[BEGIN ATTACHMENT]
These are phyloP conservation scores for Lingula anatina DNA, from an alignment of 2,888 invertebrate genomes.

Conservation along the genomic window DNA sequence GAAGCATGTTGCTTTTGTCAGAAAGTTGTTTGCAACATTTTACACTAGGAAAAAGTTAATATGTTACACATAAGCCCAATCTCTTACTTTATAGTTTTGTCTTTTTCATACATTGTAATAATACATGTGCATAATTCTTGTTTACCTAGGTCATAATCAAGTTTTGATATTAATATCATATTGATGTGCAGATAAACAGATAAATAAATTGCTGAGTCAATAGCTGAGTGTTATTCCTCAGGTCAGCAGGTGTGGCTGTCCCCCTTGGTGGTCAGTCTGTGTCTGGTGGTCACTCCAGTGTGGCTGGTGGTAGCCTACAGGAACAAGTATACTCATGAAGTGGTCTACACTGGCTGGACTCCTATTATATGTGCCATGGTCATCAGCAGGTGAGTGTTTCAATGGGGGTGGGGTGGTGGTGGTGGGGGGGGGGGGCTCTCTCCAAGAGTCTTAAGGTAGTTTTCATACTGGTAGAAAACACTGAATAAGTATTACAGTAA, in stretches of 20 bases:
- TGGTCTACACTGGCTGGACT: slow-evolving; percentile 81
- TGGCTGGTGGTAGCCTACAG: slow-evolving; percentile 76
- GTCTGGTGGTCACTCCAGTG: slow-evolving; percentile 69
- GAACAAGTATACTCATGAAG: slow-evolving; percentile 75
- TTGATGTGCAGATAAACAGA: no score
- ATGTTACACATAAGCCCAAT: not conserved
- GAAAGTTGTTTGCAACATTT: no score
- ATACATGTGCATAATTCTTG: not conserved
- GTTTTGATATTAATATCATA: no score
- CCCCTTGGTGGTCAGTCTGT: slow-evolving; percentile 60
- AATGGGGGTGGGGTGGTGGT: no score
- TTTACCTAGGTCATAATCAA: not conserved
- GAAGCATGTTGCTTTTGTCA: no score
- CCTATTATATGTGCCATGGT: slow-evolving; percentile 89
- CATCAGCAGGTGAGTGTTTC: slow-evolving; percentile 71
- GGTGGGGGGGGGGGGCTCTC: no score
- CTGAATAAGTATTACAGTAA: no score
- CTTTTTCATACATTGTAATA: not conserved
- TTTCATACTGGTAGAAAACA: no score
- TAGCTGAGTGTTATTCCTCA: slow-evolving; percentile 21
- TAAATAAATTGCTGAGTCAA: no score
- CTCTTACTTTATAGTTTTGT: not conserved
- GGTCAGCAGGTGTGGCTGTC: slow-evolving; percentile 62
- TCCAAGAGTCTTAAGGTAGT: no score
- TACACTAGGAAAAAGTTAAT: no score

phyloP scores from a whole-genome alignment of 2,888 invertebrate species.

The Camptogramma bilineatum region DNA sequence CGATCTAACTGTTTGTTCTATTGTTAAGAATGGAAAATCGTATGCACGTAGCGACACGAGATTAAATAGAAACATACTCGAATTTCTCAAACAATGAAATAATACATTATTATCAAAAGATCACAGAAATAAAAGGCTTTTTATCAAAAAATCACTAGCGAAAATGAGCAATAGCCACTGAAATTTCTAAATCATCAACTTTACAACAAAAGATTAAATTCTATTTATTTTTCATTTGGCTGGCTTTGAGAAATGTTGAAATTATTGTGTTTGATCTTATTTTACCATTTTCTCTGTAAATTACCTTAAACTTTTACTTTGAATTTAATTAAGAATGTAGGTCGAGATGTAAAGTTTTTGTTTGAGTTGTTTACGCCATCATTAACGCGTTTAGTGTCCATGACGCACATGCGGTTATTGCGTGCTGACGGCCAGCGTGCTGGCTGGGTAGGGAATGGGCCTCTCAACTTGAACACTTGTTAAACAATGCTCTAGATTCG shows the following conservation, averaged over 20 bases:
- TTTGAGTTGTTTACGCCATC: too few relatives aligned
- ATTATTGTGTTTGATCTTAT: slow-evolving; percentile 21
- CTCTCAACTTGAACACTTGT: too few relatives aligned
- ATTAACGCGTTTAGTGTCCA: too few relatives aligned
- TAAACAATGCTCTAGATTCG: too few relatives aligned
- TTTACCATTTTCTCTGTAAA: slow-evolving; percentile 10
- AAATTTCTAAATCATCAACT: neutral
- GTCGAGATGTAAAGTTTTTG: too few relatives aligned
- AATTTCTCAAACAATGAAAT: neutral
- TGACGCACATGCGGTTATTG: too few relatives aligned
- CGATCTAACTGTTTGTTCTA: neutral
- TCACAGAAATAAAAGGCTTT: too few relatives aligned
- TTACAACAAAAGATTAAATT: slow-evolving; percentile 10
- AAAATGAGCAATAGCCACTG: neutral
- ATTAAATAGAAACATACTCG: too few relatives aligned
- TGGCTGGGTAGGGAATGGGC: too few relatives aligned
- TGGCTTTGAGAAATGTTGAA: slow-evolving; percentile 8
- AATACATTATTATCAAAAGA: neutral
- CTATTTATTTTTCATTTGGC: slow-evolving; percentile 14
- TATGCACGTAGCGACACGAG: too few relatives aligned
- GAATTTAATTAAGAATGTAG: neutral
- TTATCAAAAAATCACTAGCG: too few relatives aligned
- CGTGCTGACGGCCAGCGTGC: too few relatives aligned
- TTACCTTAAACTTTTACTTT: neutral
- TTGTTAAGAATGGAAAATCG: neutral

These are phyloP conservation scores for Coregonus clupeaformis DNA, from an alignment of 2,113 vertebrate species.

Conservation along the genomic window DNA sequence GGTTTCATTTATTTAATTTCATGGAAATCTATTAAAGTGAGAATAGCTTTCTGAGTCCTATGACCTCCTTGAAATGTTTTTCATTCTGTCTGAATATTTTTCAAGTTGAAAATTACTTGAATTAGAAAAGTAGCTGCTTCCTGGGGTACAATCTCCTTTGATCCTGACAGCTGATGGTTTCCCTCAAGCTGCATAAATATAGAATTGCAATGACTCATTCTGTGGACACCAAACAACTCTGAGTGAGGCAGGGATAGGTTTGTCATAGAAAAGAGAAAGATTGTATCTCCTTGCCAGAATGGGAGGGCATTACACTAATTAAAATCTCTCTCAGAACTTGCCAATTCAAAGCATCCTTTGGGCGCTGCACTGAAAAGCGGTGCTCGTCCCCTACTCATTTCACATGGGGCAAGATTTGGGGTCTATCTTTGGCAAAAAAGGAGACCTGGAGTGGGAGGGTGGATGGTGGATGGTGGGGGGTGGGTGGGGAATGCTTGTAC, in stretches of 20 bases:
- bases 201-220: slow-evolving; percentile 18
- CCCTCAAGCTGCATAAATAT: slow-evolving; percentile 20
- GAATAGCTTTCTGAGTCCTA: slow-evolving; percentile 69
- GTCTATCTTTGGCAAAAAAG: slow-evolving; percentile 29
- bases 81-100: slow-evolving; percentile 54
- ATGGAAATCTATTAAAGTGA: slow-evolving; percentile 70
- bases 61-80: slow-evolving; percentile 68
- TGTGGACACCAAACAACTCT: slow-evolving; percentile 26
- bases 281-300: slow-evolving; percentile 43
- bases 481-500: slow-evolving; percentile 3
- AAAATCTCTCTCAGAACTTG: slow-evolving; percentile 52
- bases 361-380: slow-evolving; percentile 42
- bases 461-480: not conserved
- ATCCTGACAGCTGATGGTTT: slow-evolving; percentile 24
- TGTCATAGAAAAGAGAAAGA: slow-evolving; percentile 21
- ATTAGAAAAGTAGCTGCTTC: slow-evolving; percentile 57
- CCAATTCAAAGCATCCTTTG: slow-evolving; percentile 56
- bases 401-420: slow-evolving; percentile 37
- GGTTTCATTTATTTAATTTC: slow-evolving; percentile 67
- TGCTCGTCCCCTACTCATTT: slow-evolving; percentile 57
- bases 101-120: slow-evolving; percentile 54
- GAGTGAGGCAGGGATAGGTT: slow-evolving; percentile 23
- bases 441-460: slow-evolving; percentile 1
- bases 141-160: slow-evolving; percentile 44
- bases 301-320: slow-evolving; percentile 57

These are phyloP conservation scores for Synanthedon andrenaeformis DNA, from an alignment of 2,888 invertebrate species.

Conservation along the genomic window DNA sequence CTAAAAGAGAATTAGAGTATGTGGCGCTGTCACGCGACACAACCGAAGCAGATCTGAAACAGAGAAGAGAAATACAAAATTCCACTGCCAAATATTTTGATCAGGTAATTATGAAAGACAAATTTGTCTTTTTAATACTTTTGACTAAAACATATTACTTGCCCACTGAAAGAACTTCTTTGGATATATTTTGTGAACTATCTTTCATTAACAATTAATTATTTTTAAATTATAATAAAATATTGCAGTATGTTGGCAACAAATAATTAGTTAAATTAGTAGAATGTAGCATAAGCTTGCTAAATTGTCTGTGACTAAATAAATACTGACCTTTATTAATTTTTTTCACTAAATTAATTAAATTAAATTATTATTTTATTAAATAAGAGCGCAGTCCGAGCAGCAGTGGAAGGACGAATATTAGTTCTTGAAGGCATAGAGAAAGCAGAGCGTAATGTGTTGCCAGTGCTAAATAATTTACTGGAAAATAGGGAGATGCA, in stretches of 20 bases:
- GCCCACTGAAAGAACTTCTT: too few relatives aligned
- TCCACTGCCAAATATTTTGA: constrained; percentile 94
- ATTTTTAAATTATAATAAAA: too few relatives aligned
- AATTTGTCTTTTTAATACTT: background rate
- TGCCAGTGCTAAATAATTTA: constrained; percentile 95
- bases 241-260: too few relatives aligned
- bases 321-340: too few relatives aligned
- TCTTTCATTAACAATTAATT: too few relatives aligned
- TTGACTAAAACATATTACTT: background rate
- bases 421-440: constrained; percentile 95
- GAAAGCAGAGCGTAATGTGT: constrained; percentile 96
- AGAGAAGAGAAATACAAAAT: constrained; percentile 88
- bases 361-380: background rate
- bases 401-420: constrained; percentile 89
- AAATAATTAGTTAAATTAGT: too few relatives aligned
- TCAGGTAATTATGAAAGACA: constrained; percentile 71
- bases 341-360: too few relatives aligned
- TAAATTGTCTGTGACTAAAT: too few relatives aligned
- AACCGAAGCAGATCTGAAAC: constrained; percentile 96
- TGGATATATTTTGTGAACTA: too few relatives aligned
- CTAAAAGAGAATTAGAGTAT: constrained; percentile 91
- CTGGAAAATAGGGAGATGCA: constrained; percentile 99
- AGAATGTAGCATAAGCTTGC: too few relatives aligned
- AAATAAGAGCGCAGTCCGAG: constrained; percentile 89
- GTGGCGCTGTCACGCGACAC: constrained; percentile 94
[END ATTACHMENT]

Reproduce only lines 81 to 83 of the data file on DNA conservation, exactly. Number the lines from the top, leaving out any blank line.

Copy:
- bases 301-320: slow-evolving; percentile 57

These are phyloP conservation scores for Synanthedon andrenaeformis DNA, from an alignment of 2,888 invertebrate species.

Conservation along the genomic window DNA sequence CTAAAAGAGAATTAGAGTATGTGGCGCTGTCACGCGACACAACCGAAGCAGATCTGAAACAGAGAAGAGAAATACAAAATTCCACTGCCAAATATTTTGATCAGGTAATTATGAAAGACAAATTTGTCTTTTTAATACTTTTGACTAAAACATATTACTTGCCCACTGAAAGAACTTCTTTGGATATATTTTGTGAACTATCTTTCATTAACAATTAATTATTTTTAAATTATAATAAAATATTGCAGTATGTTGGCAACAAATAATTAGTTAAATTAGTAGAATGTAGCATAAGCTTGCTAAATTGTCTGTGACTAAATAAATACTGACCTTTATTAATTTTTTTCACTAAATTAATTAAATTAAATTATTATTTTATTAAATAAGAGCGCAGTCCGAGCAGCAGTGGAAGGACGAATATTAGTTCTTGAAGGCATAGAGAAAGCAGAGCGTAATGTGTTGCCAGTGCTAAATAATTTACTGGAAAATAGGGAGATGCA, in stretches of 20 bases: